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Greenwashing: a guidline for good behaviour


I’d like to thank Content Coms for permission to reproduce their advice to advertisers on how to avoid greenwash and making unqualified environment claims in marketing campaigns.

.New anti-greenwashing guidelines for advertisers: what you need to know

The advertising industry has a significant role to play in the transition towards a net-zero carbon future. However, the Advertising Standards Authority (ASA) has recently called on advertisers, including marketers and broadcasters, to avoid making unqualified net-zero claims in their marketing campaigns. In this article, we will examine why this is important and what it means for the industry.

First, it is crucial to understand what net-zero means. Net-zero refers to achieving a balance between the amount of greenhouse gas emissions produced and the amount removed from the atmosphere. This can be achieved by reducing emissions or offsetting them through activities such as tree planting. Achieving net zero has been a focal point in the last few years, with international conferences such as COP27 pushing to drive change.

The new ASA guidance, titled The environment: misleading claims and social responsibility in advertising, was updated in early February (2023) and outlines both broadcast and non-broadcast guidelines to help organisations avoid greenwashing.

The ASA’s call for advertisers to avoid unqualified net-zero claims is aimed at preventing companies from making misleading statements that suggest they are actively working towards a net-zero future when they are not. This could be achieved by using terms such as “carbon-neutral” or “net zero” without providing evidence of how this is being achieved. In 2021, the Competition and Markets Authority found that 40% of firms’ online green claims were misleading to consumers. Such claims can undermine the efforts of genuine net-zero campaigners.

Back your advertising claims with evidence

The ASA is encouraging advertisers to use the Committee of Advertising Practice (CAP) guidelines to ensure that their marketing claims are accurate and not misleading. These guidelines require advertisers to provide evidence of the steps they are taking to reduce their carbon emissions or offset them. Advertisers must also explain any limitations or caveats to their claims, such as the fact that they are only offsetting a proportion of their emissions.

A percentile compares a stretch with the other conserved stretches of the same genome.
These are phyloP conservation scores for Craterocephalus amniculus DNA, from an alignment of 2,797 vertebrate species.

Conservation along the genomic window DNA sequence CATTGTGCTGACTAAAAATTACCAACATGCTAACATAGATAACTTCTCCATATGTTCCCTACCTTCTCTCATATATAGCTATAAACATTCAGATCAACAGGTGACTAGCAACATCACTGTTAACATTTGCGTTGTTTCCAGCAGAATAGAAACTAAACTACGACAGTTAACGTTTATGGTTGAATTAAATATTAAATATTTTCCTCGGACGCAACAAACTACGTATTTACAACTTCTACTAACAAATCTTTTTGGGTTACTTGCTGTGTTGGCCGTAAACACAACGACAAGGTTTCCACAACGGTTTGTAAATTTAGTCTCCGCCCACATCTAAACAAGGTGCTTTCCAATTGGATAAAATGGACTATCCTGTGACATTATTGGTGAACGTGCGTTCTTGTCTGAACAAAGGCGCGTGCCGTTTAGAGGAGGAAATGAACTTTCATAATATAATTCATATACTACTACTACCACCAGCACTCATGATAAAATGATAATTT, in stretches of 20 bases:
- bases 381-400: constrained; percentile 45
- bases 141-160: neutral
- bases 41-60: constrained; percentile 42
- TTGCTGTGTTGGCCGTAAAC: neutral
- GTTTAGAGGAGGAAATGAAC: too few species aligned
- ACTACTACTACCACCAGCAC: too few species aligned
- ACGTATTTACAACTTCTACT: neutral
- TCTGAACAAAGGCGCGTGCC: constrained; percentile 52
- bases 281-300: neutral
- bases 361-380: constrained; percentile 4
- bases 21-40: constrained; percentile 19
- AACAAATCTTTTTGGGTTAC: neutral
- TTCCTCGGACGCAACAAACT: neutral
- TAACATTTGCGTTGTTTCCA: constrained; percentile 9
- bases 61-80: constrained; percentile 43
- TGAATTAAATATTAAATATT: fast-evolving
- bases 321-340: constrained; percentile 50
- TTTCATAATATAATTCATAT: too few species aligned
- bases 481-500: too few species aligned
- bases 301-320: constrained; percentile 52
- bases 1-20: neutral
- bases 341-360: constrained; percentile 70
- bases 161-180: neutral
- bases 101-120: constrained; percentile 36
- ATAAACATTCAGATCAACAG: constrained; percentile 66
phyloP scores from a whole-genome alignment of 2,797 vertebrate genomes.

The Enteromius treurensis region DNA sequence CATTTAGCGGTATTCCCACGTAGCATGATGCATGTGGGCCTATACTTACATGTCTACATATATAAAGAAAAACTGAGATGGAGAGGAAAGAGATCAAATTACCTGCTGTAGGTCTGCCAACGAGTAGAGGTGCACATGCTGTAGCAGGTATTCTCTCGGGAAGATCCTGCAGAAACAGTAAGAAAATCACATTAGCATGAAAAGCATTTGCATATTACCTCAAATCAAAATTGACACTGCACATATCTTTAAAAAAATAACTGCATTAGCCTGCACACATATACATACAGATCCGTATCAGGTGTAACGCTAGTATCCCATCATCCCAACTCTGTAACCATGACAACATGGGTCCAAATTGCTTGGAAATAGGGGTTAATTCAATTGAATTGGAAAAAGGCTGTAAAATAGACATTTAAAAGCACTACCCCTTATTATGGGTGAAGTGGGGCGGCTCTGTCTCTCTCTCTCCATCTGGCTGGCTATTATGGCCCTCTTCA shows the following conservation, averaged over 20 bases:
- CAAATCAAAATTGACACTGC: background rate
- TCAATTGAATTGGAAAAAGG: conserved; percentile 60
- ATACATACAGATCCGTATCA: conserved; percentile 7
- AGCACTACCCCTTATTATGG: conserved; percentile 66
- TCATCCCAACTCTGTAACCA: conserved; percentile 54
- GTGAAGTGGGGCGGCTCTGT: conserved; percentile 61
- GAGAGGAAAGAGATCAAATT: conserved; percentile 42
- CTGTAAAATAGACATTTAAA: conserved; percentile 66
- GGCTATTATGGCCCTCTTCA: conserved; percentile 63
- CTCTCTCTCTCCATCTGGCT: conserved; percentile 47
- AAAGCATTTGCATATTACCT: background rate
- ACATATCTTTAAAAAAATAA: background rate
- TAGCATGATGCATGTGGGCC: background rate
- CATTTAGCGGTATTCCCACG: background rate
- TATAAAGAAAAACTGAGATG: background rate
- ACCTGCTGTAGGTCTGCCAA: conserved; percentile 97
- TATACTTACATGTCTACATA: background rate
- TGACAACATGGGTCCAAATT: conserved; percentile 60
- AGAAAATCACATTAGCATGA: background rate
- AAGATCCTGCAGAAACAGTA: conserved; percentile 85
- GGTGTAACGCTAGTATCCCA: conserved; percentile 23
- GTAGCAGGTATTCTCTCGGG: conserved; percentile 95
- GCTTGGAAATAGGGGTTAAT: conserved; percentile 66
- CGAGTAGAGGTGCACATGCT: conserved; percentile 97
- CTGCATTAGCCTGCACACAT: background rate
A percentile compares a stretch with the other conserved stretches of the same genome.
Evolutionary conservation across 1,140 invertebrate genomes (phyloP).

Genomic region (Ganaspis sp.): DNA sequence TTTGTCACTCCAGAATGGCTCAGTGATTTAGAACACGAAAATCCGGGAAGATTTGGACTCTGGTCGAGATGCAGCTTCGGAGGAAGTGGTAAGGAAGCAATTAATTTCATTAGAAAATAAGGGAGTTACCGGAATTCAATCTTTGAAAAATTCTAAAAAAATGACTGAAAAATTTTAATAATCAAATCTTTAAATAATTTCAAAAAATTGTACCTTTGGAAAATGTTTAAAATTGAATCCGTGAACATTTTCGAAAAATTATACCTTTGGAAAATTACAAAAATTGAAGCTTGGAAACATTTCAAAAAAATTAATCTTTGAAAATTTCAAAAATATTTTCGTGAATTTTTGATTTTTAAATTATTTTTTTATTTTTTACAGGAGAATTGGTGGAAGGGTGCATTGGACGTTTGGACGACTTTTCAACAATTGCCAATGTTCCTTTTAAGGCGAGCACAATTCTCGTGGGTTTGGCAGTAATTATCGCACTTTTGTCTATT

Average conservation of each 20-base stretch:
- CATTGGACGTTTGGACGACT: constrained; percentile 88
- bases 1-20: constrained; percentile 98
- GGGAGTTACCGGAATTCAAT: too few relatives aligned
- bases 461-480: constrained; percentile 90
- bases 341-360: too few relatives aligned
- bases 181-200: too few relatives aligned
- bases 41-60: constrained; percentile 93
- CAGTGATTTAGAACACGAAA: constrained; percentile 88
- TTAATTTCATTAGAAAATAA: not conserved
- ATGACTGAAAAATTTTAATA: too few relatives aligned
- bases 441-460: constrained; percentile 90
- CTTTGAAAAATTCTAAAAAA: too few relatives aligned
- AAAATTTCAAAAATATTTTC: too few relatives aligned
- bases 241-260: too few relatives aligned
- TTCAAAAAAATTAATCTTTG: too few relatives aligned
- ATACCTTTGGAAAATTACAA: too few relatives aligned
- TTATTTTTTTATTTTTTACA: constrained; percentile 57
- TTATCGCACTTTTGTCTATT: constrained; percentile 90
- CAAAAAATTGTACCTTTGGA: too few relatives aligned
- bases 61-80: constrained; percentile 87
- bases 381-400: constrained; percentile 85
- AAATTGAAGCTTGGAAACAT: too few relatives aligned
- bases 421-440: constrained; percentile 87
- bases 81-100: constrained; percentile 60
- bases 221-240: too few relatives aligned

Some of the main CAP guidelines address making inaccurate claims about the full life cycle of products, showing misleading imagery, omission of significant information, and exaggeration and ambiguity of content.

It’s emphasised that marketers should always ensure that they have robust substantiation for the claims the make, stating that “claims based on future goals relating to reaching net zero or achieving carbon neutrality should be based on a verifiable strategy to deliver them”.

Examples of generic claims that could be misleading if not backed by data and science include:

  • Good for the planet
  • Good for the land
  • Helping to support a more sustainable future
  • 100% eco-friendly
  • Environmentally friendly
  • Zero emissions
  • Give back to the environment
  • Less plastic

These claims must not be used unless it can be proved that ‘the claim applies to the entire lifecycle of the product or service, from manufacture to disposal.’

The UK is certainly not the first to address these issues, with France leading an impressive front on stricter anti-greenwashing laws. Implemented 1 January 2023, Climate and Resilience Law requires that all advertisers must prove their green claims publicly or face financial penalty of up to €100,000. Other terms such as “biodegradable” and “eco-friendly” have been entirely banned from advertising. For now, these laws are only implemented in France, but is it just a matter of time before other countries follow suit?

The Anti-Greenwash Playbook: your inside guide

The importance of accurate net-zero claims extends beyond preventing misleading advertising. It also supports the wider transition towards a net-zero future. Accurate claims can help to increase awareness of the net-zero goal and encourage consumers to make sustainable choices. However, to be effective, advertising must be based on accurate and transparent claims.

That’s where we come in. At Content Coms we bring decades of sustainability expertise to every project, helping brands drive home lasting, meaningful messaging. But we don’t stop there. We’ve crafted an entire Anti-Greenwash Playbook to help organisations on their anti-greenwash journey. Industry leaders have brought the Playbook to both COP26 and COP27, and it has been downloaded around the world. It’s a game-changer.
Download your free copy here.


Joanna Watchman of Content Coms: “If your business or organisation is ready to address sustainable coms and start the journey, let’s talk about it. Get in contact.

The author of this article is Sophie Crossley:
"Armed with a marketing and comms degree from The College of New Jersey in the United States and experience working on three different continents, Sophie brings an international scope and perspective to any project. She is known for generating creative ideas, effective content and social media strategy, strong copy, and a positive atmosphere in the workplace. Her areas of expertise include: Social media management Content marketing research, creation, and delivery Creative for marketing campaigns"


RIBA CPD in 2015

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